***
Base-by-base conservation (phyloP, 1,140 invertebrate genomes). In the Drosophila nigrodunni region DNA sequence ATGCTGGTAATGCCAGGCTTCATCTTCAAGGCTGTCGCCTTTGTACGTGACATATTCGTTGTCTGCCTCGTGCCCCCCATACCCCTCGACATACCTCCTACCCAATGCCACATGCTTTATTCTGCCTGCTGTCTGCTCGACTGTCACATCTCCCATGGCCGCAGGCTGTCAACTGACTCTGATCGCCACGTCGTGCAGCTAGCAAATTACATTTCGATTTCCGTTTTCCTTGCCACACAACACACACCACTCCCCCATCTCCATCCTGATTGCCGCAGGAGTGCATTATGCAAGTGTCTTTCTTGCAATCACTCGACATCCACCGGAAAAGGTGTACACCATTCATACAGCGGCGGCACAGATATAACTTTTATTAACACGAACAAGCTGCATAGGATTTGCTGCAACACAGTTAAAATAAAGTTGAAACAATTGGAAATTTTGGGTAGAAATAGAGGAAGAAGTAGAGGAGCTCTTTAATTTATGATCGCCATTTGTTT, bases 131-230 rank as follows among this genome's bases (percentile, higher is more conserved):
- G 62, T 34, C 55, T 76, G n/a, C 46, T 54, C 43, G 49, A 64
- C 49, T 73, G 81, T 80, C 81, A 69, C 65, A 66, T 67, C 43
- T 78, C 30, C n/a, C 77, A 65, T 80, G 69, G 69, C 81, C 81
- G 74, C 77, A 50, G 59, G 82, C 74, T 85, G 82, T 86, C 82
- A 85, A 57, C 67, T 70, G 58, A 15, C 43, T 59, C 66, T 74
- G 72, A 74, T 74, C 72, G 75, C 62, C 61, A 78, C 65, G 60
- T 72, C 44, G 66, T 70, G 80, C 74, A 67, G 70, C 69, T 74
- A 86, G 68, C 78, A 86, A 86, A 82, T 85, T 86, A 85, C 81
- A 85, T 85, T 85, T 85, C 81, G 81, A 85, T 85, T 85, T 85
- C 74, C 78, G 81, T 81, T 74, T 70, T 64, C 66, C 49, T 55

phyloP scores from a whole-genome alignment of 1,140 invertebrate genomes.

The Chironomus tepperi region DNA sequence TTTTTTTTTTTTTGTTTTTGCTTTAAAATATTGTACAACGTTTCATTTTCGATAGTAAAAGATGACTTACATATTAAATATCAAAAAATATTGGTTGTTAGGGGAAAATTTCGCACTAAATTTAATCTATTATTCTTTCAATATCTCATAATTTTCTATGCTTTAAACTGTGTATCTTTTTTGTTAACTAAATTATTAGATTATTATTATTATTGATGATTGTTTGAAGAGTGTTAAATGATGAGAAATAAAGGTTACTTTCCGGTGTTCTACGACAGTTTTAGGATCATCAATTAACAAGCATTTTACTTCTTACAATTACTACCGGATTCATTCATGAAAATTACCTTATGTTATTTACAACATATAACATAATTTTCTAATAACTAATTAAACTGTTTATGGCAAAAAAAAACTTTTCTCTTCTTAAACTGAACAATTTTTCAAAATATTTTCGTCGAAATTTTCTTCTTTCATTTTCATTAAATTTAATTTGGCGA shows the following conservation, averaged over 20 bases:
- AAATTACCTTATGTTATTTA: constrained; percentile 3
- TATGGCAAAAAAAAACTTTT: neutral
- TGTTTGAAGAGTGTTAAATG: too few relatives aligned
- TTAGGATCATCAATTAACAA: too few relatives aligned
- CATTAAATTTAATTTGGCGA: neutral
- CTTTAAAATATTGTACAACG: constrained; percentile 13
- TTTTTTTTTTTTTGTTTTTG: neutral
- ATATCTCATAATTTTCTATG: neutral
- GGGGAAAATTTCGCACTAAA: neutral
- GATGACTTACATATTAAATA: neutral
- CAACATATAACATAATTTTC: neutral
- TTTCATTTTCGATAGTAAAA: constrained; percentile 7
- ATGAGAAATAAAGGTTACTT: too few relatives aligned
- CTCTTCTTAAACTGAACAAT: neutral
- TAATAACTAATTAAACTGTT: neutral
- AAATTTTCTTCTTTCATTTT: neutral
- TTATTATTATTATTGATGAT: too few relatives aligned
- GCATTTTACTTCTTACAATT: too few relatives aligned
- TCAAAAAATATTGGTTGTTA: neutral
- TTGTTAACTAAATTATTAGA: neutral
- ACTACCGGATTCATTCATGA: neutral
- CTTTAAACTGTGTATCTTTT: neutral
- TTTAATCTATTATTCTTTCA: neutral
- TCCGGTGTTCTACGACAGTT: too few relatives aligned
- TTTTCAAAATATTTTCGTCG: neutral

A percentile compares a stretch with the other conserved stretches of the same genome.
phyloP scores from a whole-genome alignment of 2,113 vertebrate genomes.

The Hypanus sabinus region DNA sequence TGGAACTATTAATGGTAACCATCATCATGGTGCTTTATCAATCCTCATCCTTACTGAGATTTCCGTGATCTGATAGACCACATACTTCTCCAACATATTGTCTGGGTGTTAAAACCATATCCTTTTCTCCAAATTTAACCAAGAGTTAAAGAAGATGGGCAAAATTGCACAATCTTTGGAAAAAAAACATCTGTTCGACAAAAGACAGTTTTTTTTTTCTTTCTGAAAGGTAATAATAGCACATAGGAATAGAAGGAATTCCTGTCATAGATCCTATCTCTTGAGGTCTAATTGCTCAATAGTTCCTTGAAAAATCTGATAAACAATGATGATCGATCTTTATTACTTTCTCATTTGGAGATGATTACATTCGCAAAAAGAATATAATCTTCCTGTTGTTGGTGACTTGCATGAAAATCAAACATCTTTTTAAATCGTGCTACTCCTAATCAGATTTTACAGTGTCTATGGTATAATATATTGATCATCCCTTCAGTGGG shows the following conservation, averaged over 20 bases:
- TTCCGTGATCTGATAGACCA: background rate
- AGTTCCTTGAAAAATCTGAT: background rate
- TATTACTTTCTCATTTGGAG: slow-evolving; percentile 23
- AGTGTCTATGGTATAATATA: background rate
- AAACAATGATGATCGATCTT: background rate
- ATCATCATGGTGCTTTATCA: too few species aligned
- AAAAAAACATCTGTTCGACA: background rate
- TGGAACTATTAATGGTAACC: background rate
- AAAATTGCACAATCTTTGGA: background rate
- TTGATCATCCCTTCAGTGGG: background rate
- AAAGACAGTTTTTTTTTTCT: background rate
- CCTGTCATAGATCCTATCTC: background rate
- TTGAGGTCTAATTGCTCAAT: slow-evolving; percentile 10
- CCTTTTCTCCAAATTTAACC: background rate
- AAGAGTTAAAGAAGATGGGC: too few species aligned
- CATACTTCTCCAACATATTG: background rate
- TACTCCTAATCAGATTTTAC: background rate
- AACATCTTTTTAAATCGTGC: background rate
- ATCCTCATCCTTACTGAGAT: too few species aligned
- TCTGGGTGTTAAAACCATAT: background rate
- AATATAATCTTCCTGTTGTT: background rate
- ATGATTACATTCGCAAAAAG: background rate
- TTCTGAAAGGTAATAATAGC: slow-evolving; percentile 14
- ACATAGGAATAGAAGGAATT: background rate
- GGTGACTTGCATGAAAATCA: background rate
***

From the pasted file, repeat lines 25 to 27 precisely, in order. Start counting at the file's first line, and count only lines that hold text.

- TTTCATTTTCGATAGTAAAA: constrained; percentile 7
- ATGAGAAATAAAGGTTACTT: too few relatives aligned
- CTCTTCTTAAACTGAACAAT: neutral